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On Isolation and Prison Reform

playcity23's picture

Eastern State Penitentiary is the most harrowing place I have ever been in. I walk into one of the wings and it’s like I have stepped onto the set of a post-apocalyptic film. The silence is so thick, it’s like pea soup. I could feel my breath whistle through my ears. Tomahawk and I stepped into one of the preserved cells. I trace the lonely bed frame and shiver as I look up to the skylight, aptly named the Eye of God. Steve Buscemi, the narrator of the audio guide we were listening to, tells me that the prison guards wore felt booties over their shoes so the prisoners couldn’t hear them stomp by. I peek out onto the row again and look at the cells with closed doors. Though I am sure my mind is playing tricks with me, I swear I can hear indistinct whispering and shuffles coming from the closed cells. I could feel the mental decay and despair the inmates felt when this place was in operation. I fold my arms over my stomach and shrink back into the cell. 

Eastern State Penitentiary is now a tourist attraction for this very reason: the place is creepy as hell. Opened in 1829, the Quaker Philadelphia Society for Alleviating the Miseries of Public Prisons was responsible for this unusually designed prison. Up until then, prisons were more like pens than anything else. Prisoners were not separated by gender, age, or degree of crime. They faced grim conditions and extreme corporal punishment or torture. Prison guard abuse was a given. Eastern State was the first prison ever to change its aim from ‘punishment’ to ‘reform.’ The system was as such: Each prisoner would be placed in cells separated from each neighbor by twenty inches of solid concrete. The aim was to eliminate all communication and distraction. The prisoner was to be left with only his thoughts. Corporal punishment was strictly forbidden. Occasionally, inmates could be visited by a priest. He would also be taught some sort of useful skill, like shoemaking. The Quakers thought that this approach of isolation would inspire penitence or true regret. He would emerge from Eastern State a reformed man, ready to live an honest life.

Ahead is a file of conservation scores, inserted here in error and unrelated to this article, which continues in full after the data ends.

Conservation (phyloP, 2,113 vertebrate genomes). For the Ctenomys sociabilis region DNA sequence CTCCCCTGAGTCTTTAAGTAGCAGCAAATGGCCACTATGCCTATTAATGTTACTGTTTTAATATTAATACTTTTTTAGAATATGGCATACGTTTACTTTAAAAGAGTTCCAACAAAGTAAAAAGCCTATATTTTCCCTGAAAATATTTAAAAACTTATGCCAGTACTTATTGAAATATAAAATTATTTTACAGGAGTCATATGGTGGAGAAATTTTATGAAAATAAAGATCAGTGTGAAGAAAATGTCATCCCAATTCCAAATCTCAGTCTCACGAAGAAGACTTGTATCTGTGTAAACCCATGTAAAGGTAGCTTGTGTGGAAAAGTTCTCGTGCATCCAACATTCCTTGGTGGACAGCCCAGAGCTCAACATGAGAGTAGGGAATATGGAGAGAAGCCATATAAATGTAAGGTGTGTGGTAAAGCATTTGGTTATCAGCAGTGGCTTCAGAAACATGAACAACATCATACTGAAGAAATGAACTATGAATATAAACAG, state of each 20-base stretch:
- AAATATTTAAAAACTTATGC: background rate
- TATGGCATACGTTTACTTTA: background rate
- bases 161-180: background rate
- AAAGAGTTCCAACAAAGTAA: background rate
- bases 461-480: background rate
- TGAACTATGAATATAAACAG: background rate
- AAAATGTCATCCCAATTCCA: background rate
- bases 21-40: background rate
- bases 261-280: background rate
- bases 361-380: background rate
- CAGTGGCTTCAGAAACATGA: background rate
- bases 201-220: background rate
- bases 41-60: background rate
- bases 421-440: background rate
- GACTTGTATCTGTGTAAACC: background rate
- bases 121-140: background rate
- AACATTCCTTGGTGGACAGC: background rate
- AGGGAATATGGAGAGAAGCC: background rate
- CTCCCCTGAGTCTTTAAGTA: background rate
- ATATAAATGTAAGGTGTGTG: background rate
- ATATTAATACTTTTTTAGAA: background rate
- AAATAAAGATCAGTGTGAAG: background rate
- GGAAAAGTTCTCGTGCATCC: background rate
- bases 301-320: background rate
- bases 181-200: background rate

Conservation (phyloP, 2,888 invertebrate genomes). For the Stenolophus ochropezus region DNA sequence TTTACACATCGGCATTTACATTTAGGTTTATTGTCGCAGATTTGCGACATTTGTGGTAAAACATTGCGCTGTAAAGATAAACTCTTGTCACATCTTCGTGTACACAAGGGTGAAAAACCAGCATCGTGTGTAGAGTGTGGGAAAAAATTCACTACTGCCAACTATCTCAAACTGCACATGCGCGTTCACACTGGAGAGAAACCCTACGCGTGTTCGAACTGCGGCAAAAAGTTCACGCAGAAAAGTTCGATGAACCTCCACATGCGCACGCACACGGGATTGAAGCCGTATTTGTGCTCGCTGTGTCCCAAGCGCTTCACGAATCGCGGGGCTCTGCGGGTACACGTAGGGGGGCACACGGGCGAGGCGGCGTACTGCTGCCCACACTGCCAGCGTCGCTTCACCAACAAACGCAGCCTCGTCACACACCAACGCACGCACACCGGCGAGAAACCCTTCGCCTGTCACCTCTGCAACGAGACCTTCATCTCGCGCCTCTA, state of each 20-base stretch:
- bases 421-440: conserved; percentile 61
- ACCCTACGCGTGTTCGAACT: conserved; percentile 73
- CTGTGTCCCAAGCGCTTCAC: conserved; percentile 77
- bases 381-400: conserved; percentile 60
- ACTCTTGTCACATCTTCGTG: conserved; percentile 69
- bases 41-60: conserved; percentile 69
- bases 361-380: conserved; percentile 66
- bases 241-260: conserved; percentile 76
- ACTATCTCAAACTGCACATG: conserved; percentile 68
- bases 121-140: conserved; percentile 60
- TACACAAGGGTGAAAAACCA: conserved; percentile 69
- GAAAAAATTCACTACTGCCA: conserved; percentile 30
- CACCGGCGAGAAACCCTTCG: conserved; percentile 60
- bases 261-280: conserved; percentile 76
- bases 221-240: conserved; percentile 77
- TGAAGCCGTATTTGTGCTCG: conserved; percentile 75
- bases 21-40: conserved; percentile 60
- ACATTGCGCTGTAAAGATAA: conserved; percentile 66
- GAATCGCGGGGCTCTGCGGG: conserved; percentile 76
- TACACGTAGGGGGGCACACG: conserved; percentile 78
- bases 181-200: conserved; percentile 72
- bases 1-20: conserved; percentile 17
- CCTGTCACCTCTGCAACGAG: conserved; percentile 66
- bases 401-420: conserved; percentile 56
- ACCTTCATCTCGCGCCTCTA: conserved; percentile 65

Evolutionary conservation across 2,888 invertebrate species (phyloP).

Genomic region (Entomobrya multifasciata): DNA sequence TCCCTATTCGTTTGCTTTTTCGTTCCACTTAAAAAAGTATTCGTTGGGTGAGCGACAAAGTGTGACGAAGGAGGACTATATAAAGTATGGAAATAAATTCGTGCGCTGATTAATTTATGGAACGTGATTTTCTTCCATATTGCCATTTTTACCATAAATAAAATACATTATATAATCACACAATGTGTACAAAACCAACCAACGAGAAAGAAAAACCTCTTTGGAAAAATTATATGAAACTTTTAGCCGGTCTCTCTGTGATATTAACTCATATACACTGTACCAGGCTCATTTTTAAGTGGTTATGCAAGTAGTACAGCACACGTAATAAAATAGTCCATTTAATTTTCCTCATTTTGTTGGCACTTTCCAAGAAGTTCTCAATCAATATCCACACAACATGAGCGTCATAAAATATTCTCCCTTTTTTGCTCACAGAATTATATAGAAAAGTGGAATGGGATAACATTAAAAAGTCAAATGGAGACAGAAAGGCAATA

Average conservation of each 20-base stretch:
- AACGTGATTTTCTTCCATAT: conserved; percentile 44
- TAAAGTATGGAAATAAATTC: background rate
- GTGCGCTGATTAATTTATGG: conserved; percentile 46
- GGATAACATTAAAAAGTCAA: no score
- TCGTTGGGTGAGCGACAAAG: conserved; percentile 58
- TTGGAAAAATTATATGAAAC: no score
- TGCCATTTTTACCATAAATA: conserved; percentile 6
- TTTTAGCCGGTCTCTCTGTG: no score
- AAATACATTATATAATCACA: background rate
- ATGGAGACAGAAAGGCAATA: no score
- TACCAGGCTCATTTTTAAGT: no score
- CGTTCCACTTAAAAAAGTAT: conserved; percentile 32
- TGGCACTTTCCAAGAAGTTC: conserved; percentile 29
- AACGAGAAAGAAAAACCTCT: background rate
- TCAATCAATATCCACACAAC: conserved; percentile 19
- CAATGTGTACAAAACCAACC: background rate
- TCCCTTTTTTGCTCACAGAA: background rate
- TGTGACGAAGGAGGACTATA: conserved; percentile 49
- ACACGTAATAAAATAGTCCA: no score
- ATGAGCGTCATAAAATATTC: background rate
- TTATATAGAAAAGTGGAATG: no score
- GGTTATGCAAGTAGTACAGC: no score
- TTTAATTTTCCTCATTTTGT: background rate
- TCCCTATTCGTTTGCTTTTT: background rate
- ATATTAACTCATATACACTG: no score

Not surprisingly, solitary confinement did not so much reform the inmates as drive them to insanity. While the Quakers were the first to take a step in the right direction towards prisoner rehabilitation, the approach itself was de-habilitating. Today, extended solitary confinement is considered a form of torture by the United Nations. Scientists now know that extended isolation causes hyperresponsivity to ordinary stimuli (i.e turning on the faucet), hallucination, difficulties in thinking clearly, paranoia, intrusive thoughts, and unexplained feelings of rage or fear. These symptoms can manifest in as little as 48 hours. However, back in the heyday of Eastern State, these symptoms were ignored. In fact, prisoners were gagged and put in a straightjacket if they made too much noise. It became obvious that the system was grossly ineffective and the prison was abandoned in 1971. 

I can’t blame the Quakers for accidentally torturing their inmates: nobody predicted these psychological effects back in the eighteenth century. They genuinely wanted to help them become better men. During our tour, there was an exhibit dedicated to Guantanamo Bay. Steve Buscemi told me that isolation is used as torture there.